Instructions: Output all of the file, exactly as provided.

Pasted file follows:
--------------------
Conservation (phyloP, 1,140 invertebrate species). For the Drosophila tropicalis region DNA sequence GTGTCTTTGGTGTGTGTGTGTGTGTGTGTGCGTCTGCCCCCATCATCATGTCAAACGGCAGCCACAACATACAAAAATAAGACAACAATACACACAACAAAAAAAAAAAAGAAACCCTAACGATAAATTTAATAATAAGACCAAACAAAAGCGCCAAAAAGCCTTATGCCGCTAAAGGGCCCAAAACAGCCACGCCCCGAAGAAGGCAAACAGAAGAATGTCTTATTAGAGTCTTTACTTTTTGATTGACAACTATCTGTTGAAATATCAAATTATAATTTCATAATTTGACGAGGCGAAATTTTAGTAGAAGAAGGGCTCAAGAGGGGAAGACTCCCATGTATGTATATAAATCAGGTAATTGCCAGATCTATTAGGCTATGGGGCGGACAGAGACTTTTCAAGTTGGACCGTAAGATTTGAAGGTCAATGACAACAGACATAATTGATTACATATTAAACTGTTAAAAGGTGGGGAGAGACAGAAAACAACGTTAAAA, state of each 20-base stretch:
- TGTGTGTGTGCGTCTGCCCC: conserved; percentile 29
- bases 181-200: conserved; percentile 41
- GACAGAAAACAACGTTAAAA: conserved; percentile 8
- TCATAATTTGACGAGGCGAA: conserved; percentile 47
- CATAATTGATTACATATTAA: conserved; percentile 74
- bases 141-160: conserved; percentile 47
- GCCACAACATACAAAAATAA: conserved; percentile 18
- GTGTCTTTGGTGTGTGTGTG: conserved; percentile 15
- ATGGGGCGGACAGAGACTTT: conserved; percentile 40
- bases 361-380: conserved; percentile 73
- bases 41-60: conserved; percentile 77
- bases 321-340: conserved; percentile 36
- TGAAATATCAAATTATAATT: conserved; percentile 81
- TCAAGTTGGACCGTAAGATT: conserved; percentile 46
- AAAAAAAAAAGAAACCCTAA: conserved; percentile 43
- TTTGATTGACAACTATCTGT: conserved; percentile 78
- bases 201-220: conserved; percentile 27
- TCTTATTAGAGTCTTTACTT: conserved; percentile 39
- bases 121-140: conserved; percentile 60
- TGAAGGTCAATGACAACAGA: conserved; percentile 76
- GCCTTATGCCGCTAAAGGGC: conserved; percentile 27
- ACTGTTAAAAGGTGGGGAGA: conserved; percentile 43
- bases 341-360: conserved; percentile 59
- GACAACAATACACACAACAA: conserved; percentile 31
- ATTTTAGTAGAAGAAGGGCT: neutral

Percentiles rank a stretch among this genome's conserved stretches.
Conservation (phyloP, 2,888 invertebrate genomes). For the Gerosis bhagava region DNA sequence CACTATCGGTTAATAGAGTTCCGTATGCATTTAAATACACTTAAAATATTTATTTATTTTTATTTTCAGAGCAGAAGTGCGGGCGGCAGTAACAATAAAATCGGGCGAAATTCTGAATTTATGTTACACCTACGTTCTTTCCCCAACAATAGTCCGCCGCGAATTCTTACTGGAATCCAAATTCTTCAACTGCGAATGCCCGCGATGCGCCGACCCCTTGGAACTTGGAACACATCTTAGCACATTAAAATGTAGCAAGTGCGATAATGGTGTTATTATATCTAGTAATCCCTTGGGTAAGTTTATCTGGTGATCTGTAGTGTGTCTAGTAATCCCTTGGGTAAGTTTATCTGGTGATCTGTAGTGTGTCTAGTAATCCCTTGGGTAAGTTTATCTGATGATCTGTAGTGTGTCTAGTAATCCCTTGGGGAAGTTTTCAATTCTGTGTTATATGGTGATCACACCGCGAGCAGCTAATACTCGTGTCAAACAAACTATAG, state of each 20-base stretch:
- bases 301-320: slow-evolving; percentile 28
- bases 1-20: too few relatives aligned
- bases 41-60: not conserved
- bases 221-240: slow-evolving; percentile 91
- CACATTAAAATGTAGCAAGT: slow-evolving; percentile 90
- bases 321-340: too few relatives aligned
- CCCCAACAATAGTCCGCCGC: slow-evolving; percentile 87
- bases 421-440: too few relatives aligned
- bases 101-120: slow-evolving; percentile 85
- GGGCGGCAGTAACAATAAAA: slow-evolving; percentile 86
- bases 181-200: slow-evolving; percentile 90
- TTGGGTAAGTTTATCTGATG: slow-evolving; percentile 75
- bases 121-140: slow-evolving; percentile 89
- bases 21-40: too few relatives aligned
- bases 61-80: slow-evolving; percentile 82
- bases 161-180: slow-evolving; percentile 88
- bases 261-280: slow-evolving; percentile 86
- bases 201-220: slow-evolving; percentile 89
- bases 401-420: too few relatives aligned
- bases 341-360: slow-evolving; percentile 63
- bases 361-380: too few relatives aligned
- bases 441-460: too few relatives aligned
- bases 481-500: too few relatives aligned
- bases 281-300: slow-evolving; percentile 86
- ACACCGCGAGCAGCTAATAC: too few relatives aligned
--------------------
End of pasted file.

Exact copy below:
Conservation (phyloP, 1,140 invertebrate species). For the Drosophila tropicalis region DNA sequence GTGTCTTTGGTGTGTGTGTGTGTGTGTGTGCGTCTGCCCCCATCATCATGTCAAACGGCAGCCACAACATACAAAAATAAGACAACAATACACACAACAAAAAAAAAAAAGAAACCCTAACGATAAATTTAATAATAAGACCAAACAAAAGCGCCAAAAAGCCTTATGCCGCTAAAGGGCCCAAAACAGCCACGCCCCGAAGAAGGCAAACAGAAGAATGTCTTATTAGAGTCTTTACTTTTTGATTGACAACTATCTGTTGAAATATCAAATTATAATTTCATAATTTGACGAGGCGAAATTTTAGTAGAAGAAGGGCTCAAGAGGGGAAGACTCCCATGTATGTATATAAATCAGGTAATTGCCAGATCTATTAGGCTATGGGGCGGACAGAGACTTTTCAAGTTGGACCGTAAGATTTGAAGGTCAATGACAACAGACATAATTGATTACATATTAAACTGTTAAAAGGTGGGGAGAGACAGAAAACAACGTTAAAA, state of each 20-base stretch:
- TGTGTGTGTGCGTCTGCCCC: conserved; percentile 29
- bases 181-200: conserved; percentile 41
- GACAGAAAACAACGTTAAAA: conserved; percentile 8
- TCATAATTTGACGAGGCGAA: conserved; percentile 47
- CATAATTGATTACATATTAA: conserved; percentile 74
- bases 141-160: conserved; percentile 47
- GCCACAACATACAAAAATAA: conserved; percentile 18
- GTGTCTTTGGTGTGTGTGTG: conserved; percentile 15
- ATGGGGCGGACAGAGACTTT: conserved; percentile 40
- bases 361-380: conserved; percentile 73
- bases 41-60: conserved; percentile 77
- bases 321-340: conserved; percentile 36
- TGAAATATCAAATTATAATT: conserved; percentile 81
- TCAAGTTGGACCGTAAGATT: conserved; percentile 46
- AAAAAAAAAAGAAACCCTAA: conserved; percentile 43
- TTTGATTGACAACTATCTGT: conserved; percentile 78
- bases 201-220: conserved; percentile 27
- TCTTATTAGAGTCTTTACTT: conserved; percentile 39
- bases 121-140: conserved; percentile 60
- TGAAGGTCAATGACAACAGA: conserved; percentile 76
- GCCTTATGCCGCTAAAGGGC: conserved; percentile 27
- ACTGTTAAAAGGTGGGGAGA: conserved; percentile 43
- bases 341-360: conserved; percentile 59
- GACAACAATACACACAACAA: conserved; percentile 31
- ATTTTAGTAGAAGAAGGGCT: neutral

Percentiles rank a stretch among this genome's conserved stretches.
Conservation (phyloP, 2,888 invertebrate genomes). For the Gerosis bhagava region DNA sequence CACTATCGGTTAATAGAGTTCCGTATGCATTTAAATACACTTAAAATATTTATTTATTTTTATTTTCAGAGCAGAAGTGCGGGCGGCAGTAACAATAAAATCGGGCGAAATTCTGAATTTATGTTACACCTACGTTCTTTCCCCAACAATAGTCCGCCGCGAATTCTTACTGGAATCCAAATTCTTCAACTGCGAATGCCCGCGATGCGCCGACCCCTTGGAACTTGGAACACATCTTAGCACATTAAAATGTAGCAAGTGCGATAATGGTGTTATTATATCTAGTAATCCCTTGGGTAAGTTTATCTGGTGATCTGTAGTGTGTCTAGTAATCCCTTGGGTAAGTTTATCTGGTGATCTGTAGTGTGTCTAGTAATCCCTTGGGTAAGTTTATCTGATGATCTGTAGTGTGTCTAGTAATCCCTTGGGGAAGTTTTCAATTCTGTGTTATATGGTGATCACACCGCGAGCAGCTAATACTCGTGTCAAACAAACTATAG, state of each 20-base stretch:
- bases 301-320: slow-evolving; percentile 28
- bases 1-20: too few relatives aligned
- bases 41-60: not conserved
- bases 221-240: slow-evolving; percentile 91
- CACATTAAAATGTAGCAAGT: slow-evolving; percentile 90
- bases 321-340: too few relatives aligned
- CCCCAACAATAGTCCGCCGC: slow-evolving; percentile 87
- bases 421-440: too few relatives aligned
- bases 101-120: slow-evolving; percentile 85
- GGGCGGCAGTAACAATAAAA: slow-evolving; percentile 86
- bases 181-200: slow-evolving; percentile 90
- TTGGGTAAGTTTATCTGATG: slow-evolving; percentile 75
- bases 121-140: slow-evolving; percentile 89
- bases 21-40: too few relatives aligned
- bases 61-80: slow-evolving; percentile 82
- bases 161-180: slow-evolving; percentile 88
- bases 261-280: slow-evolving; percentile 86
- bases 201-220: slow-evolving; percentile 89
- bases 401-420: too few relatives aligned
- bases 341-360: slow-evolving; percentile 63
- bases 361-380: too few relatives aligned
- bases 441-460: too few relatives aligned
- bases 481-500: too few relatives aligned
- bases 281-300: slow-evolving; percentile 86
- ACACCGCGAGCAGCTAATAC: too few relatives aligned